Update: the meeting was stressful, but exhilarating. One of the ATLAS Physics Coordinators was present, as was the chair of our paper’s Editorial Board, members of the community who offered comments on the paper, and my fellow analysts. Our analysis was approved, with the caveat that of course we respond to all written comments and those offered during the meeting. I even had some physics fun during the meeting. At one point, ??a question was asked that I could answer by quickly pulling up some numbers and running some analysis code. Times like this make my field a tremendous amount of fun; you feel like a student again, running numbers and answering questions. Everything is new. It’s great fun!
SMU Undergraduates at CERN: Touring CERN on Spring Break
(Friday, March 18) On my last day at CERN, one of my former students from introductory physics (now an SMU graduate living abroad) and her best friend (a new physics major at SMU) arrived at CERN for a tour of the laboratory. Holly, our current major, was visiting her friend Trang over the break. They had asked if they could come and take a tour of CERN, and I was happy to host them. I introduced them to the SMU group members present at CERN, we grabbed a bite to eat, and then we explored the Microcosm and the Globe, the two big visitor attractions at CERN. It was pretty damned exciting to hear them both start lecturing each other about subatomic particles and how they behave, and then they got excited when I showed them the spark chamber which shows muons raining down on us. We talked about detectors, and relativity, and all the things that the LHC is hoping to understand: the origin of mass, the face of new physics at the TeV energy scale, the asymmetry of matter and antimatter in our universe, etc.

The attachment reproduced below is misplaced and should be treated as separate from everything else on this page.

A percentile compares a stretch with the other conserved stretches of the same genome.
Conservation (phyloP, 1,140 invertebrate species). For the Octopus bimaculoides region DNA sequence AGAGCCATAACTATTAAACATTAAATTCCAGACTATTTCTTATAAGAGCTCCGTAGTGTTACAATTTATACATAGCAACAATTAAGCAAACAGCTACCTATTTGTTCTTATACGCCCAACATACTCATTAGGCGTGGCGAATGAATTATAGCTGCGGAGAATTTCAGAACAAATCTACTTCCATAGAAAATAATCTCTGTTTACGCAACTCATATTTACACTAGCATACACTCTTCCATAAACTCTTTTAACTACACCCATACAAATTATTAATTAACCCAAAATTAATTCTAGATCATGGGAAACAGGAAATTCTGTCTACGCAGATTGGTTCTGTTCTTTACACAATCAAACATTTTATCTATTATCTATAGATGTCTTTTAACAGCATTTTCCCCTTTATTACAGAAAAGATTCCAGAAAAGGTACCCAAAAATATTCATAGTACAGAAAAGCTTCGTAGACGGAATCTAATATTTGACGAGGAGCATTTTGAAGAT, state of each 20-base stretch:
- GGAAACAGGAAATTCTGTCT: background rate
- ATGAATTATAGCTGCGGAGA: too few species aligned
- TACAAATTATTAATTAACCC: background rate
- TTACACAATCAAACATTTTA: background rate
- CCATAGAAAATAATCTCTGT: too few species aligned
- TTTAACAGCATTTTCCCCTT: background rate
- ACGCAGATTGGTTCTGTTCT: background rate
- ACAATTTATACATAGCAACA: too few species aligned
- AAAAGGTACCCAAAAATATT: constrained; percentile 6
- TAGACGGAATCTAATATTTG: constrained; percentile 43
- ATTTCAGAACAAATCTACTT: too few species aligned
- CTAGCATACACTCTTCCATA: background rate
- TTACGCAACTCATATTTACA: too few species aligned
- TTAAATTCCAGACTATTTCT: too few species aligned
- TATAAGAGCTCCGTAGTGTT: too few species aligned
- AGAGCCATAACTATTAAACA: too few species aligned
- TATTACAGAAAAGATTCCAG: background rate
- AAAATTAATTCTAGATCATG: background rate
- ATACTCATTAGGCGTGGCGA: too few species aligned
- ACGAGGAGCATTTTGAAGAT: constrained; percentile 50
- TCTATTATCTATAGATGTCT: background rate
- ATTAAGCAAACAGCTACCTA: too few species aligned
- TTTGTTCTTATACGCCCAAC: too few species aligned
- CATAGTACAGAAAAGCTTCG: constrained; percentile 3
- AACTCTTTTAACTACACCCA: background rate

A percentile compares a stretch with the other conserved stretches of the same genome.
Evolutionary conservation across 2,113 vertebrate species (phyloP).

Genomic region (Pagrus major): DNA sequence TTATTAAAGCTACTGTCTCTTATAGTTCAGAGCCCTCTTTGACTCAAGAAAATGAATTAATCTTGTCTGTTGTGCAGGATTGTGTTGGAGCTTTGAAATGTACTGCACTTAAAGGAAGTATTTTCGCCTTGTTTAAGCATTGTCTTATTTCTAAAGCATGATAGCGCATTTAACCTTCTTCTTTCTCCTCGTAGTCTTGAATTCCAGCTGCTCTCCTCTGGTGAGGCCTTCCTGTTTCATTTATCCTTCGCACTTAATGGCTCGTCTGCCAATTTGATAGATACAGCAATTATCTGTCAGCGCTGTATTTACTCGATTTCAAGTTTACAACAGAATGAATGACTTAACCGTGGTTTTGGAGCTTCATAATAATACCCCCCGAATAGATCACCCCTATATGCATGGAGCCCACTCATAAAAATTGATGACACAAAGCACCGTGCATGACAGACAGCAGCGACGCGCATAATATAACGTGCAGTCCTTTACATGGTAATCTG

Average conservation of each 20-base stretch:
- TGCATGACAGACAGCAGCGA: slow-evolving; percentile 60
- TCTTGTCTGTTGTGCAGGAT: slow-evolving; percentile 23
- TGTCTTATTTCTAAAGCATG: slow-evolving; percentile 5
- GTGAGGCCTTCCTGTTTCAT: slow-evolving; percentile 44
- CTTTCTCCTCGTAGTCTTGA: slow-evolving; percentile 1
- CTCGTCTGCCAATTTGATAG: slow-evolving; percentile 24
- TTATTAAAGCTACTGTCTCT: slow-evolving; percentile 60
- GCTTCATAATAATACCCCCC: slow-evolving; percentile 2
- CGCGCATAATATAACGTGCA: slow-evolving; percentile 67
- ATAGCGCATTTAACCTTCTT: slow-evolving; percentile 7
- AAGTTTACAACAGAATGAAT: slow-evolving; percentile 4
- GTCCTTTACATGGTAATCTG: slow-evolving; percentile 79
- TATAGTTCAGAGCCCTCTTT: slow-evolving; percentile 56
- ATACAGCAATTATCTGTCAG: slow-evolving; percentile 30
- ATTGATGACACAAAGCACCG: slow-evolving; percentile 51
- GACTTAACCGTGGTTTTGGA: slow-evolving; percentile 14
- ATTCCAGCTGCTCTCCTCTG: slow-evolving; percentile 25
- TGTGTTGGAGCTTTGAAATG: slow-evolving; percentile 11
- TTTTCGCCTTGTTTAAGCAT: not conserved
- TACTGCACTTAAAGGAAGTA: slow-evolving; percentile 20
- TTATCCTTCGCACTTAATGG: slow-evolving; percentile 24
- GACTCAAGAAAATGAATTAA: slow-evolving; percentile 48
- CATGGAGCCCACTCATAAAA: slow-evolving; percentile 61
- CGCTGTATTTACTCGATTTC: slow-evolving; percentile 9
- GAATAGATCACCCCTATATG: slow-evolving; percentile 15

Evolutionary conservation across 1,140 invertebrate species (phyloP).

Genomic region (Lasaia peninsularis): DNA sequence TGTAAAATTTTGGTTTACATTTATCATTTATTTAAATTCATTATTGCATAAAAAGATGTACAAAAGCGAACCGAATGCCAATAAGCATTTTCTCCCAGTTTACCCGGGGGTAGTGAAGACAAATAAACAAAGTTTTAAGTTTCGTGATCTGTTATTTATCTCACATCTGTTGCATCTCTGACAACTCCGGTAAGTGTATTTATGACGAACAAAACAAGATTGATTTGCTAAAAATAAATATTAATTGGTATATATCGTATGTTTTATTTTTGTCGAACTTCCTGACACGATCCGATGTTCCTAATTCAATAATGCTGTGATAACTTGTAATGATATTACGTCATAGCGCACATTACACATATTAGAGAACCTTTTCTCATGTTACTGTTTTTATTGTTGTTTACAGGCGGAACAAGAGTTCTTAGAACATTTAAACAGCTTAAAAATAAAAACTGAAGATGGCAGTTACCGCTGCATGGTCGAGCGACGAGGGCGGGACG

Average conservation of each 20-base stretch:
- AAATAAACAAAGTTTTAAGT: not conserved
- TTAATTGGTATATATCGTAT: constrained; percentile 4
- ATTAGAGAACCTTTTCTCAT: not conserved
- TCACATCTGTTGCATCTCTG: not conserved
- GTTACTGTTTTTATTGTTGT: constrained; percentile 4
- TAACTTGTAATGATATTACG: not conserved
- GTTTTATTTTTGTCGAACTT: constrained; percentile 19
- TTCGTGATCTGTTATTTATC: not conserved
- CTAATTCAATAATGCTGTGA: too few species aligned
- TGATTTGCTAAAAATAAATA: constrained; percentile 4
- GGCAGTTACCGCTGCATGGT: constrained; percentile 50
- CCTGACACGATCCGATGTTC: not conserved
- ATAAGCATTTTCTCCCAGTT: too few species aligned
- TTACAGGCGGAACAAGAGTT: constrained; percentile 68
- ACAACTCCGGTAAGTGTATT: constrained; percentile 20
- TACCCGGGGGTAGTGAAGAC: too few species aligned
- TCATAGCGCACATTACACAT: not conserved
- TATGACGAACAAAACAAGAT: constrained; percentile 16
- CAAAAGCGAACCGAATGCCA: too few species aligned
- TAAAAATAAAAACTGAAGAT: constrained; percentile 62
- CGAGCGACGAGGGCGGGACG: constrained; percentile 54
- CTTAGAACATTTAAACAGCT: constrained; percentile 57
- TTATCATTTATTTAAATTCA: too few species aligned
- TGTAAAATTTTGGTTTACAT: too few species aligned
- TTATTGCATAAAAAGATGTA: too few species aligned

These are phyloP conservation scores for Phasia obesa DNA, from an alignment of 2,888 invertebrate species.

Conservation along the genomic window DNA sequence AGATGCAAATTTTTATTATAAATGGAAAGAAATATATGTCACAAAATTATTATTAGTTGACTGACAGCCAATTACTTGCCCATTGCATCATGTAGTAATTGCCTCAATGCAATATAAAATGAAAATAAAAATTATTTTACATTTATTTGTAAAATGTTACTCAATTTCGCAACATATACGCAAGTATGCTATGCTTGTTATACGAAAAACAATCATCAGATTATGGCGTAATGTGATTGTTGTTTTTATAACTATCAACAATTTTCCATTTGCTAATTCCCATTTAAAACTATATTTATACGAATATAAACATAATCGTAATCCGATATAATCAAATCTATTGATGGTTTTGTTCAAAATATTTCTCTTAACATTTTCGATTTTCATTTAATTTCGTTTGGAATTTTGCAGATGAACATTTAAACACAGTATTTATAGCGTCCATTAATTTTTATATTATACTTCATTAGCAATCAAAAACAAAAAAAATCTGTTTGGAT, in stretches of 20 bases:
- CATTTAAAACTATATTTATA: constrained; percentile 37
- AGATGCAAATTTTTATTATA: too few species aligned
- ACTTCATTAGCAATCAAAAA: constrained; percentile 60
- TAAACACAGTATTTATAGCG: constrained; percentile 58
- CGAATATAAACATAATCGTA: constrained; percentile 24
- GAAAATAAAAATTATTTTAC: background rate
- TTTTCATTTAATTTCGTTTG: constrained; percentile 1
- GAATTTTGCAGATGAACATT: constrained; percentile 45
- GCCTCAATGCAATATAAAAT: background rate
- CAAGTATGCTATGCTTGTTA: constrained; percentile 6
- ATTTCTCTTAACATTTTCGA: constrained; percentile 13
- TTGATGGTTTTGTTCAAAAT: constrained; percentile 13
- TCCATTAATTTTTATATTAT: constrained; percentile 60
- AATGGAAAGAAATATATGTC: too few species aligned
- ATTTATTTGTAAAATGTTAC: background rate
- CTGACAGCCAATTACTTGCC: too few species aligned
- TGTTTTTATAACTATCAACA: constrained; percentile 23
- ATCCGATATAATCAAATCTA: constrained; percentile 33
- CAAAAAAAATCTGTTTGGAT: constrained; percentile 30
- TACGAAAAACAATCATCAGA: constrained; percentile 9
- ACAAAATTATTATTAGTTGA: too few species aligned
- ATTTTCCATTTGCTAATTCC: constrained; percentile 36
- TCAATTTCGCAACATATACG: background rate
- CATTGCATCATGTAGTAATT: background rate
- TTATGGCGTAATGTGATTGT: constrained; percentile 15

SMU undergraduate and physics major Holly Howard (left), and SMU graduate Trang Ho (right), stand in front of the ATLAS Control Room just as the LHC delivers the first proton-proton collisions of the day on March 18, 2011.
One of the most exciting moments of the tour happened right after we walked into the visitor area outside the ATLAS Control Room. I noted that the LHC seemed to have a good fill going – that is, stable beams capable of producing real proton-proton collisions for ATLAS data taking. My fellow Atlanteans were eagerly watching the big screens in the control room beyond the viewing gallery. Suddenly, LHC declared stable beams and ATLAS began taking data. Huge splats of energy containing hundreds of particles appeared on te big event display. I got very excited, and pointed to the screen and said, “Look, those are proton-proton collisions!”Then they got very excited, because I was excited, and they started trying to see if they could spot muons and electrons and photons based on what I had told them earlier about detecting these particles. It was a truly exciting moment, and I was so happy to be able to share it with them.